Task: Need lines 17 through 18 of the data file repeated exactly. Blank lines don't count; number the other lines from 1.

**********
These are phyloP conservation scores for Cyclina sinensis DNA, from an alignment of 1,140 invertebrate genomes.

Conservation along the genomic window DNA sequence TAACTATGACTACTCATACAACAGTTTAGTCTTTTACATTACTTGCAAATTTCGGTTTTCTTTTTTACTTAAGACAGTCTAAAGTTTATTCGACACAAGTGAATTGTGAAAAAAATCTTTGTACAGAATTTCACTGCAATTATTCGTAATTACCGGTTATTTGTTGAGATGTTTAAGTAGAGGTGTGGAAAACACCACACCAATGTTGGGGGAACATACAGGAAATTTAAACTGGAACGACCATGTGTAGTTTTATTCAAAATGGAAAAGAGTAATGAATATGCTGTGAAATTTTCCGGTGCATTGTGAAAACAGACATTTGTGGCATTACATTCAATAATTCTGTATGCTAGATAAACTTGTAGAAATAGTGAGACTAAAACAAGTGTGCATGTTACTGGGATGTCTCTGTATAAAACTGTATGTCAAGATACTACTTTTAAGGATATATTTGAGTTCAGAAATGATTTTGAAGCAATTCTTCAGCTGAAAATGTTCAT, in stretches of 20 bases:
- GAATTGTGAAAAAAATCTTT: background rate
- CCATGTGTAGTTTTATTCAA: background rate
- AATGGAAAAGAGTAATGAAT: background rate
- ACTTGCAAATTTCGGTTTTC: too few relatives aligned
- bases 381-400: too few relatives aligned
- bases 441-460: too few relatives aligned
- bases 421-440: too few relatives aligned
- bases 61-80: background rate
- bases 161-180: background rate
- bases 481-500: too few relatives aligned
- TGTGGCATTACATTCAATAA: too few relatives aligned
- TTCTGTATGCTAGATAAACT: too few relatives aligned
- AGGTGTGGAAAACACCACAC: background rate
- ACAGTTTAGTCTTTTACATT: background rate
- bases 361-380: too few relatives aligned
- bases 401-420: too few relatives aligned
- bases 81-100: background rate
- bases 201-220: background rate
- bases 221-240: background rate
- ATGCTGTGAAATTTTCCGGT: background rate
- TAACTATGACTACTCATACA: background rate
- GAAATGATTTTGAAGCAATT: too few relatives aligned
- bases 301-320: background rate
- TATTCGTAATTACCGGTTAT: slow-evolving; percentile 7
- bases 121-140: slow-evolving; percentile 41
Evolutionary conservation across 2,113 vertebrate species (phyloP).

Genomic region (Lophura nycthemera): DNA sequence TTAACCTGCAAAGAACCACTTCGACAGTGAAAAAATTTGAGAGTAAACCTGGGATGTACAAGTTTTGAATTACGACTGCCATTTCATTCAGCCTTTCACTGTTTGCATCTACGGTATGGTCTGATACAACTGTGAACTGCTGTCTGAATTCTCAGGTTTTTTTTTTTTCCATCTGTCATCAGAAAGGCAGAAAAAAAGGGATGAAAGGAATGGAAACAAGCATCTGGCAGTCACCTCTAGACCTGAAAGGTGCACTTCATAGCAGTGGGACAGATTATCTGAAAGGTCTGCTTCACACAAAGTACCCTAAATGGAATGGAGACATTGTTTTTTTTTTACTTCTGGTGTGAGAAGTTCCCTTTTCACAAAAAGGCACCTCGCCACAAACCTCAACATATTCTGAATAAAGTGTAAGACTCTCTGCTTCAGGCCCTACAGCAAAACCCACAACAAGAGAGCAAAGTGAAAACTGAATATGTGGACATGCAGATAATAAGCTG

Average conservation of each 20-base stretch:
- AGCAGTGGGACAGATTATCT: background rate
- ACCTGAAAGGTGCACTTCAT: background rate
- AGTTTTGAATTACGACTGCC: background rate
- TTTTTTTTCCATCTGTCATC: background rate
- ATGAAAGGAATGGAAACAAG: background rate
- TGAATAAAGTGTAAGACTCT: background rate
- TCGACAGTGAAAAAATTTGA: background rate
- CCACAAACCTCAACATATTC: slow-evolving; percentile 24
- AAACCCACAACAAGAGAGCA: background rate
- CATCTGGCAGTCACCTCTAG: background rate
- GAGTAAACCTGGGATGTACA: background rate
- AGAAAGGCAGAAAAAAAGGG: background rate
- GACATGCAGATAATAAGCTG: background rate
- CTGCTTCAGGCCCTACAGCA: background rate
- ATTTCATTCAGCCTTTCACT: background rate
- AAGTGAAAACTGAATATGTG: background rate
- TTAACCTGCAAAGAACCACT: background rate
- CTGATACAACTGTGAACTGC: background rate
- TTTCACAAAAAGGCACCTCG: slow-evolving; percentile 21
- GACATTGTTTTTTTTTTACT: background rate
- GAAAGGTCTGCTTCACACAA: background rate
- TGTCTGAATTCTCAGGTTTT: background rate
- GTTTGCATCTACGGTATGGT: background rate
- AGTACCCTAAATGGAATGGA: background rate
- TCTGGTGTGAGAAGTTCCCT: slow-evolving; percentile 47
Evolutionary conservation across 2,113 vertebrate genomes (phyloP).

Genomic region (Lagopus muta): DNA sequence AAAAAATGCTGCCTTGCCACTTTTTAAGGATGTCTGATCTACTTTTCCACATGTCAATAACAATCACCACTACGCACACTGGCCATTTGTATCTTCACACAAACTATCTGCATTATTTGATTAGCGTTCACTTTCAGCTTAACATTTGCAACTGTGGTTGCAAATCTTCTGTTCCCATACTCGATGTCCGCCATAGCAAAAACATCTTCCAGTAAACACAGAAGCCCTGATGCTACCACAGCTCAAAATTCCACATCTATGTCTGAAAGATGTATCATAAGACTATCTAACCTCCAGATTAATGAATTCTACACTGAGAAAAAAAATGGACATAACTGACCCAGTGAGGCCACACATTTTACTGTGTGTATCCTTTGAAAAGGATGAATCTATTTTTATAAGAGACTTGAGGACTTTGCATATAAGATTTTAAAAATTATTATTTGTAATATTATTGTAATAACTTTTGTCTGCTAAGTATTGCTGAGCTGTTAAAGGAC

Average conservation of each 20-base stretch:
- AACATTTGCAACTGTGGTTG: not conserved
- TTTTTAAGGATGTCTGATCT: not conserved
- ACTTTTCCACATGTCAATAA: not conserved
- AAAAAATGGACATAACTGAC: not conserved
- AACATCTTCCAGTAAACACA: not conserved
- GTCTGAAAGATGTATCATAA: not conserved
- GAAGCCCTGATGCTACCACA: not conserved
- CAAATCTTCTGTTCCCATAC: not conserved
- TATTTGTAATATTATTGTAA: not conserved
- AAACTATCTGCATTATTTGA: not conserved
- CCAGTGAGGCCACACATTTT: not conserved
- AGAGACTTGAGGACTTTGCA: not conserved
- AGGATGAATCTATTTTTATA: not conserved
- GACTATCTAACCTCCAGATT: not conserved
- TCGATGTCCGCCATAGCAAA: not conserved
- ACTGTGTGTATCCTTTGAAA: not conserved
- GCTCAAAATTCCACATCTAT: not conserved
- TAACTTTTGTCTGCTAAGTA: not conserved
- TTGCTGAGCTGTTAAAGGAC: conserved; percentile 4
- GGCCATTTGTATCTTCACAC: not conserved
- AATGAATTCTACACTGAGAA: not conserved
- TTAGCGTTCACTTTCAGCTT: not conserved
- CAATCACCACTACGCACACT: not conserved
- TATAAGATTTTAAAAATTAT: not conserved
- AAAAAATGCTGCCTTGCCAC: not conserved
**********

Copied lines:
- bases 361-380: too few relatives aligned
- bases 401-420: too few relatives aligned